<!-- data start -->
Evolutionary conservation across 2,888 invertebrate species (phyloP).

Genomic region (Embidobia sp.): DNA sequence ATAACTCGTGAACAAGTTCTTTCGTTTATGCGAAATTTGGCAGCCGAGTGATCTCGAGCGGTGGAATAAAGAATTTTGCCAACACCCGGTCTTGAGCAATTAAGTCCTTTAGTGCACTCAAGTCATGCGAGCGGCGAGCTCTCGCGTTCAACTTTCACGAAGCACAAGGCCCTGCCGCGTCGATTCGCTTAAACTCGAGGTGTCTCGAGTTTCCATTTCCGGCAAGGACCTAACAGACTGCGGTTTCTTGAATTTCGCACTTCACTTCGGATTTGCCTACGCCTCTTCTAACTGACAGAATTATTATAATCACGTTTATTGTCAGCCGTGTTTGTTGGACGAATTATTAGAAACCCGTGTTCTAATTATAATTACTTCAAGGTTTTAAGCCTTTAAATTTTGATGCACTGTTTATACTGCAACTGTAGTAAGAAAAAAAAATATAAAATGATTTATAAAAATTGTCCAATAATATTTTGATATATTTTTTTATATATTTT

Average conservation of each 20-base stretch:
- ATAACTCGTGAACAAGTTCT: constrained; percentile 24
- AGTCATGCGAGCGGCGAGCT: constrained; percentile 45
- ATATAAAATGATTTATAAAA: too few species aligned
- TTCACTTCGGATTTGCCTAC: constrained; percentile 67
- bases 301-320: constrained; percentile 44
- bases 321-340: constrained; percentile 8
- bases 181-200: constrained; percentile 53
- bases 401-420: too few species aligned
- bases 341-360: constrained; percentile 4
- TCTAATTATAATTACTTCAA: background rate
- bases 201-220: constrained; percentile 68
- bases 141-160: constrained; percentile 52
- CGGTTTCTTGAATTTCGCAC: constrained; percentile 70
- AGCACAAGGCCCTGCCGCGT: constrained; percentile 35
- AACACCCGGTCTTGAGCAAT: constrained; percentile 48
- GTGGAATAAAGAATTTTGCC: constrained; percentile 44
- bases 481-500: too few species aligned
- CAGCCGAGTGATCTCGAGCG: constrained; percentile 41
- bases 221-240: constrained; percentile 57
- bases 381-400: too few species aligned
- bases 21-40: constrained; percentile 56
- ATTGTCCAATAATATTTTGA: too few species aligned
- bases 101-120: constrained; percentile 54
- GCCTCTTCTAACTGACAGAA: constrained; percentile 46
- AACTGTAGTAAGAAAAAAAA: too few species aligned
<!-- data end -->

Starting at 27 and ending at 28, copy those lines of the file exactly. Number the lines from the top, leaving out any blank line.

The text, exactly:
- GCCTCTTCTAACTGACAGAA: constrained; percentile 46
- AACTGTAGTAAGAAAAAAAA: too few species aligned